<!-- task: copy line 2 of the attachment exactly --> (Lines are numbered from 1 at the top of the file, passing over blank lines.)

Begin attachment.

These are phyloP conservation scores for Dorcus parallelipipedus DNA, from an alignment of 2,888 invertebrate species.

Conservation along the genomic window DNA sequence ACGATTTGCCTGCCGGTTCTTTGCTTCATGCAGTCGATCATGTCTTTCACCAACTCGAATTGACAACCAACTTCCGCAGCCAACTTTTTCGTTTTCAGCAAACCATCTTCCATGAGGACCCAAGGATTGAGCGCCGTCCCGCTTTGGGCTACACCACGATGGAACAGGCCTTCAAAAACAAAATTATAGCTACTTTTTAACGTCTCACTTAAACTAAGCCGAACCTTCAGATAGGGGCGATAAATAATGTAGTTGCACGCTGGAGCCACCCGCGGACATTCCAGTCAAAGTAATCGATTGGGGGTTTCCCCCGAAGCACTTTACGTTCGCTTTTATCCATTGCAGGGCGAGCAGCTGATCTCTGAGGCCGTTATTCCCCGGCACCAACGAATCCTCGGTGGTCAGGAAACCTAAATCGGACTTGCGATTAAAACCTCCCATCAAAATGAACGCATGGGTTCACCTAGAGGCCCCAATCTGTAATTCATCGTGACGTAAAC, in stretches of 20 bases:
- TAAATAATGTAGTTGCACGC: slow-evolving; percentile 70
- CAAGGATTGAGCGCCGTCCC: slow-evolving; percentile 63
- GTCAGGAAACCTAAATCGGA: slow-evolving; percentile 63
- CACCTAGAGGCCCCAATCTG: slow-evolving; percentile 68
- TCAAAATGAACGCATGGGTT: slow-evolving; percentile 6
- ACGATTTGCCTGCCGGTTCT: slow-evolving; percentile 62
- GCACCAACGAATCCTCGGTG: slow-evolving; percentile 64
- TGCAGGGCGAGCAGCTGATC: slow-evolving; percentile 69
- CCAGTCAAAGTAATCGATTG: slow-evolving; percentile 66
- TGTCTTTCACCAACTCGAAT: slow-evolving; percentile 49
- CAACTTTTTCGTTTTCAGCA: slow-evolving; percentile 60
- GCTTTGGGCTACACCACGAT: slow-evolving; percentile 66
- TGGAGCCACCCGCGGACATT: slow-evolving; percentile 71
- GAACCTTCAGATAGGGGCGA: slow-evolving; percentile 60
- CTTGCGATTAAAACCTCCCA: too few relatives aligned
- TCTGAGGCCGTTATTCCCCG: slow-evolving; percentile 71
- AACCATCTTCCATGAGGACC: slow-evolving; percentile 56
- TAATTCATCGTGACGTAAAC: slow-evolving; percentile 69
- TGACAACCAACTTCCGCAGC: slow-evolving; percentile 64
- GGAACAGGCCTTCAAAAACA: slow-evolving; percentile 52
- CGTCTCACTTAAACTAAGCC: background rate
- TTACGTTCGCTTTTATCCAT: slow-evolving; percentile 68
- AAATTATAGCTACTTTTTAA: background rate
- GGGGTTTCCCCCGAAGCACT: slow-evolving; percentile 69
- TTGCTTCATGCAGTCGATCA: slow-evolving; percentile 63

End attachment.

Conservation along the genomic window DNA sequence ACGATTTGCCTGCCGGTTCTTTGCTTCATGCAGTCGATCATGTCTTTCACCAACTCGAATTGACAACCAACTTCCGCAGCCAACTTTTTCGTTTTCAGCAAACCATCTTCCATGAGGACCCAAGGATTGAGCGCCGTCCCGCTTTGGGCTACACCACGATGGAACAGGCCTTCAAAAACAAAATTATAGCTACTTTTTAACGTCTCACTTAAACTAAGCCGAACCTTCAGATAGGGGCGATAAATAATGTAGTTGCACGCTGGAGCCACCCGCGGACATTCCAGTCAAAGTAATCGATTGGGGGTTTCCCCCGAAGCACTTTACGTTCGCTTTTATCCATTGCAGGGCGAGCAGCTGATCTCTGAGGCCGTTATTCCCCGGCACCAACGAATCCTCGGTGGTCAGGAAACCTAAATCGGACTTGCGATTAAAACCTCCCATCAAAATGAACGCATGGGTTCACCTAGAGGCCCCAATCTGTAATTCATCGTGACGTAAAC, in stretches of 20 bases: